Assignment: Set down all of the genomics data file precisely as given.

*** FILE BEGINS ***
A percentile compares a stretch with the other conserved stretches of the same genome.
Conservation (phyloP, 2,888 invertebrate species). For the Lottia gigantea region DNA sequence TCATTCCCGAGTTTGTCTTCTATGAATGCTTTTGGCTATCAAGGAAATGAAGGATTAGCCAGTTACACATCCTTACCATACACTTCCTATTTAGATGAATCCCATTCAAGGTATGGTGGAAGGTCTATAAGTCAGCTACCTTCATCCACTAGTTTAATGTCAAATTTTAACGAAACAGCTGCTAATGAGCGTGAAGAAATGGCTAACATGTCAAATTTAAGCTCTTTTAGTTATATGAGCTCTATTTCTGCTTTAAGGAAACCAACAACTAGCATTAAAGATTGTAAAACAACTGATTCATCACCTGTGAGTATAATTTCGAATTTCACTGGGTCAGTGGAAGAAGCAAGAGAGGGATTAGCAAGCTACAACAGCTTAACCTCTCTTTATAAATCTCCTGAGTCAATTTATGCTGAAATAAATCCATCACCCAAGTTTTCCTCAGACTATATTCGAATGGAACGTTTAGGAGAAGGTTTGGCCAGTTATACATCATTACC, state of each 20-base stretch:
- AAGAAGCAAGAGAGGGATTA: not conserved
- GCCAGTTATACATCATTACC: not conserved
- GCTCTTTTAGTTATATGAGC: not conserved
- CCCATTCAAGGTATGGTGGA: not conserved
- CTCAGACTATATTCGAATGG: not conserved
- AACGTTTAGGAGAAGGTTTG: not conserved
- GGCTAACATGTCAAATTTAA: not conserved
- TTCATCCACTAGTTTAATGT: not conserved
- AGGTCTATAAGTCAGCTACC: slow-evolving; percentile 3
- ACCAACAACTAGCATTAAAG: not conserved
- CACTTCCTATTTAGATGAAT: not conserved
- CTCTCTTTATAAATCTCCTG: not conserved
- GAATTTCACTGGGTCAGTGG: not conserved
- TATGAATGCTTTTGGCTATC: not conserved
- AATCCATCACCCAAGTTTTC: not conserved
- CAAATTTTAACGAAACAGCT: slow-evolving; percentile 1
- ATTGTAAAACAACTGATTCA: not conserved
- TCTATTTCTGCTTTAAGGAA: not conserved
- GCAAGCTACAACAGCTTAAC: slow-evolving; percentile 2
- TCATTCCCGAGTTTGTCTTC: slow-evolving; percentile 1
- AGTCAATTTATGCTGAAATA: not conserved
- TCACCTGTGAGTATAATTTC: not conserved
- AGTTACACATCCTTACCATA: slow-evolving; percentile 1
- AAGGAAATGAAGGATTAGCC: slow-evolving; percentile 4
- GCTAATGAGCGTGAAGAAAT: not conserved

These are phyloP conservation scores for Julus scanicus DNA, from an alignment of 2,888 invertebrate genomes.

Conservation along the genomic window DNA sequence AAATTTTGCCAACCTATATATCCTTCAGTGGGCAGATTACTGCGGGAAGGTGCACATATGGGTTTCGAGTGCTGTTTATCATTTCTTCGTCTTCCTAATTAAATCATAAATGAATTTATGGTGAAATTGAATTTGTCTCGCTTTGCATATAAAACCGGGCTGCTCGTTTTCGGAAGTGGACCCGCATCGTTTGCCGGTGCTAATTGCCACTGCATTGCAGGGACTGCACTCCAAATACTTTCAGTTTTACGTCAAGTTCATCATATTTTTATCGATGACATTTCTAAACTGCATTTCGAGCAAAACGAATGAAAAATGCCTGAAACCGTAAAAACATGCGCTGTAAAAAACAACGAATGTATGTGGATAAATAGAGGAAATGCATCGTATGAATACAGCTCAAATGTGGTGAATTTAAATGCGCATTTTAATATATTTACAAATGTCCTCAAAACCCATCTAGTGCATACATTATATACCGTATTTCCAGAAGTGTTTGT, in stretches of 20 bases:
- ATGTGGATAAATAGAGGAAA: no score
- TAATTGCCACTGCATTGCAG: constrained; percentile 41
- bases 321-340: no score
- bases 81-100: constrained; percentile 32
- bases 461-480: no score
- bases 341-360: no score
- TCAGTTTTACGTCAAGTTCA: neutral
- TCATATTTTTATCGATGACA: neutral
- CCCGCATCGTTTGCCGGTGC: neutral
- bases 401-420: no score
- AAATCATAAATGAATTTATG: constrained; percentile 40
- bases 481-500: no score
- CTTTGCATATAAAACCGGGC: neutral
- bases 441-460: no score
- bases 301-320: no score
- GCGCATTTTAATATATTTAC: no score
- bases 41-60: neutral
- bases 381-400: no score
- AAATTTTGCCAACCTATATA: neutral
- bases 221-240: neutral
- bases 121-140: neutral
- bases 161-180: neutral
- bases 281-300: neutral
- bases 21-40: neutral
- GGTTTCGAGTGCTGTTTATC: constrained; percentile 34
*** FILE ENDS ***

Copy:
A percentile compares a stretch with the other conserved stretches of the same genome.
Conservation (phyloP, 2,888 invertebrate species). For the Lottia gigantea region DNA sequence TCATTCCCGAGTTTGTCTTCTATGAATGCTTTTGGCTATCAAGGAAATGAAGGATTAGCCAGTTACACATCCTTACCATACACTTCCTATTTAGATGAATCCCATTCAAGGTATGGTGGAAGGTCTATAAGTCAGCTACCTTCATCCACTAGTTTAATGTCAAATTTTAACGAAACAGCTGCTAATGAGCGTGAAGAAATGGCTAACATGTCAAATTTAAGCTCTTTTAGTTATATGAGCTCTATTTCTGCTTTAAGGAAACCAACAACTAGCATTAAAGATTGTAAAACAACTGATTCATCACCTGTGAGTATAATTTCGAATTTCACTGGGTCAGTGGAAGAAGCAAGAGAGGGATTAGCAAGCTACAACAGCTTAACCTCTCTTTATAAATCTCCTGAGTCAATTTATGCTGAAATAAATCCATCACCCAAGTTTTCCTCAGACTATATTCGAATGGAACGTTTAGGAGAAGGTTTGGCCAGTTATACATCATTACC, state of each 20-base stretch:
- AAGAAGCAAGAGAGGGATTA: not conserved
- GCCAGTTATACATCATTACC: not conserved
- GCTCTTTTAGTTATATGAGC: not conserved
- CCCATTCAAGGTATGGTGGA: not conserved
- CTCAGACTATATTCGAATGG: not conserved
- AACGTTTAGGAGAAGGTTTG: not conserved
- GGCTAACATGTCAAATTTAA: not conserved
- TTCATCCACTAGTTTAATGT: not conserved
- AGGTCTATAAGTCAGCTACC: slow-evolving; percentile 3
- ACCAACAACTAGCATTAAAG: not conserved
- CACTTCCTATTTAGATGAAT: not conserved
- CTCTCTTTATAAATCTCCTG: not conserved
- GAATTTCACTGGGTCAGTGG: not conserved
- TATGAATGCTTTTGGCTATC: not conserved
- AATCCATCACCCAAGTTTTC: not conserved
- CAAATTTTAACGAAACAGCT: slow-evolving; percentile 1
- ATTGTAAAACAACTGATTCA: not conserved
- TCTATTTCTGCTTTAAGGAA: not conserved
- GCAAGCTACAACAGCTTAAC: slow-evolving; percentile 2
- TCATTCCCGAGTTTGTCTTC: slow-evolving; percentile 1
- AGTCAATTTATGCTGAAATA: not conserved
- TCACCTGTGAGTATAATTTC: not conserved
- AGTTACACATCCTTACCATA: slow-evolving; percentile 1
- AAGGAAATGAAGGATTAGCC: slow-evolving; percentile 4
- GCTAATGAGCGTGAAGAAAT: not conserved

These are phyloP conservation scores for Julus scanicus DNA, from an alignment of 2,888 invertebrate genomes.

Conservation along the genomic window DNA sequence AAATTTTGCCAACCTATATATCCTTCAGTGGGCAGATTACTGCGGGAAGGTGCACATATGGGTTTCGAGTGCTGTTTATCATTTCTTCGTCTTCCTAATTAAATCATAAATGAATTTATGGTGAAATTGAATTTGTCTCGCTTTGCATATAAAACCGGGCTGCTCGTTTTCGGAAGTGGACCCGCATCGTTTGCCGGTGCTAATTGCCACTGCATTGCAGGGACTGCACTCCAAATACTTTCAGTTTTACGTCAAGTTCATCATATTTTTATCGATGACATTTCTAAACTGCATTTCGAGCAAAACGAATGAAAAATGCCTGAAACCGTAAAAACATGCGCTGTAAAAAACAACGAATGTATGTGGATAAATAGAGGAAATGCATCGTATGAATACAGCTCAAATGTGGTGAATTTAAATGCGCATTTTAATATATTTACAAATGTCCTCAAAACCCATCTAGTGCATACATTATATACCGTATTTCCAGAAGTGTTTGT, in stretches of 20 bases:
- ATGTGGATAAATAGAGGAAA: no score
- TAATTGCCACTGCATTGCAG: constrained; percentile 41
- bases 321-340: no score
- bases 81-100: constrained; percentile 32
- bases 461-480: no score
- bases 341-360: no score
- TCAGTTTTACGTCAAGTTCA: neutral
- TCATATTTTTATCGATGACA: neutral
- CCCGCATCGTTTGCCGGTGC: neutral
- bases 401-420: no score
- AAATCATAAATGAATTTATG: constrained; percentile 40
- bases 481-500: no score
- CTTTGCATATAAAACCGGGC: neutral
- bases 441-460: no score
- bases 301-320: no score
- GCGCATTTTAATATATTTAC: no score
- bases 41-60: neutral
- bases 381-400: no score
- AAATTTTGCCAACCTATATA: neutral
- bases 221-240: neutral
- bases 121-140: neutral
- bases 161-180: neutral
- bases 281-300: neutral
- bases 21-40: neutral
- GGTTTCGAGTGCTGTTTATC: constrained; percentile 34